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Oil - Filters - Oil Changes -

Page history last edited by Coach 5 years, 6 months ago


Note: Perhaps it's taken for granted that everything will be fine when changing our oil and filter, but there are two basic yet important things that will occasionally create a question or concern:

1. There is only ONE oil drain plug on the engine, located near the oil pan just to the inside of the kickstand.  It is a "17mm" bolt that is partially surrounded by a half-circle metal lip. 
It seems that Yamaha elected to place another bolt almost right next to the "drain bolt" just to try to trick us and keep us on our toes.   : )

2. PRIOR to removing the oil filter, be certain that all debris has been removed from around the filter.  Gravel and dirt have a tendency to become wedged around the little lip that surrounds the filter and can easily fall into the engine once the filter is removed.  This "helpful hint" was provided by SABER4, who happens to believe..... If Yamaha thought it was best to have debris fall into our engine, they would have already put it there at the factory.   : )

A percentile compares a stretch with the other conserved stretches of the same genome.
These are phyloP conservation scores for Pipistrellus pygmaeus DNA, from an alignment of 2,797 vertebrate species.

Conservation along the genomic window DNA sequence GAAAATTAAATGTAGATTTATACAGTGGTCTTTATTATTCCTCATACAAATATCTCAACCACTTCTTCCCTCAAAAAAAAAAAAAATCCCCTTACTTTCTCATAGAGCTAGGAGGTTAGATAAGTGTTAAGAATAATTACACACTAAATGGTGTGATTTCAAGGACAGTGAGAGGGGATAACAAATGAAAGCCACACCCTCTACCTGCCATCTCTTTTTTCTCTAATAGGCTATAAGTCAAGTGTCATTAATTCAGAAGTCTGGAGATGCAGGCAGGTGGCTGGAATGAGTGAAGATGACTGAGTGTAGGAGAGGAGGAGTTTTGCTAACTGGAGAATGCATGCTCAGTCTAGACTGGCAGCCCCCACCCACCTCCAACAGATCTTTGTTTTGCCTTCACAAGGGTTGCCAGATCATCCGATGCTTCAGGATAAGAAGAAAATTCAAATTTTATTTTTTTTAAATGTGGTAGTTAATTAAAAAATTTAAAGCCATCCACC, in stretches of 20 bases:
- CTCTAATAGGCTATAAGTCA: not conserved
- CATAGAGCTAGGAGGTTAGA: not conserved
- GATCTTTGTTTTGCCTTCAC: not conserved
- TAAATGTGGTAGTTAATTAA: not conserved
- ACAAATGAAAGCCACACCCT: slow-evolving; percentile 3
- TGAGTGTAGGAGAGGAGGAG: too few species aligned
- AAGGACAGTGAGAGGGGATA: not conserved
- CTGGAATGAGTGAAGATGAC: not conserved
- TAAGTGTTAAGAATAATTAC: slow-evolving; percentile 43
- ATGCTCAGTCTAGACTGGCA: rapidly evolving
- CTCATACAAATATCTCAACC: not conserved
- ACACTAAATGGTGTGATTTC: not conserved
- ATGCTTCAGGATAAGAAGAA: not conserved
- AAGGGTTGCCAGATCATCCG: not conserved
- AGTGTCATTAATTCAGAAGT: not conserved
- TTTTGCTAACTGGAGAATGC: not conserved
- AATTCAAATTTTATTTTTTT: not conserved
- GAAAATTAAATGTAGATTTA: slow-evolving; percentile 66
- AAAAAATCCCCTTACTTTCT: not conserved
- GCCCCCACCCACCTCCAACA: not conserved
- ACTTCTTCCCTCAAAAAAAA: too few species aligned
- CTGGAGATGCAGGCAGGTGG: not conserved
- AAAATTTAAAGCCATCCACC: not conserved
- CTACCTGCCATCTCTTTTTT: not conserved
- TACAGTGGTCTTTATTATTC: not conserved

NOTE: Regarding the proper OIL "LEVEL" after changing the oil: 

Check to be certain that you end up with enough oil where it ends up at about the 3/4 level as seen in the bike's little tiny oil level sight window.  Even if it's at the half-way mark, it's very likely that you will discover the "oil level light" coming on during certain occasions while riding.  If so, add just a bit more oil to raise the level up to that 3/4 mark where the light should no longer be seen.        
As a handy little tool to assist you with this, consider getting yourself a telescopic mechanic's mirror ($5 to $7 at Advance Auto Parts, etc), which can make viewing the level fairly simple while sitting on and strattling your bike.  


Oil Filter Part Numbers

These are the recommended filters for the V Star 1300: 


  • Amsoil EAOM-103  (The only filter that filters to 15 microns absolute, 5 microns partially)
  • Amsoil EAOM-103C  (Chrome)
  • Mobil 1 M1-108 (2.5")  Can be found at many auto parts stores. 
  • K&N 147  Liked by many and provides easy removal with its 17mm nut on the end of the filter, which is very conveniently the same size as the oil drain bolt 
  • K&N 204  Similar to the 147, but made by a different manufacturer for K&N
  • EMGO 10-82250    http://www.emgo.com/index.php/about-us   Highly touted filter oil filter, and only $5 to $7.
  •  Purolator  ML16817 - their motorcycle specific filter.  (NOTE: Purolator verbally very adamantly stated that their 14612/10 PureONE filters should NOT be used in MC engines. These have a 99.9% filtering efficiency and, due to its relief valve requiring a higher pressure than a bikes' oil pump can normally provide, it could "potentially" result in premature engine damage.


  • Bosch 3323 (3.25 in long)
  • Vesrah SF-4007 
  • Yamaha OEM: 5GH 13440 20-00  (5DM-13440-00-00 was Yamaha's part number used from 2007-2009 - same filter)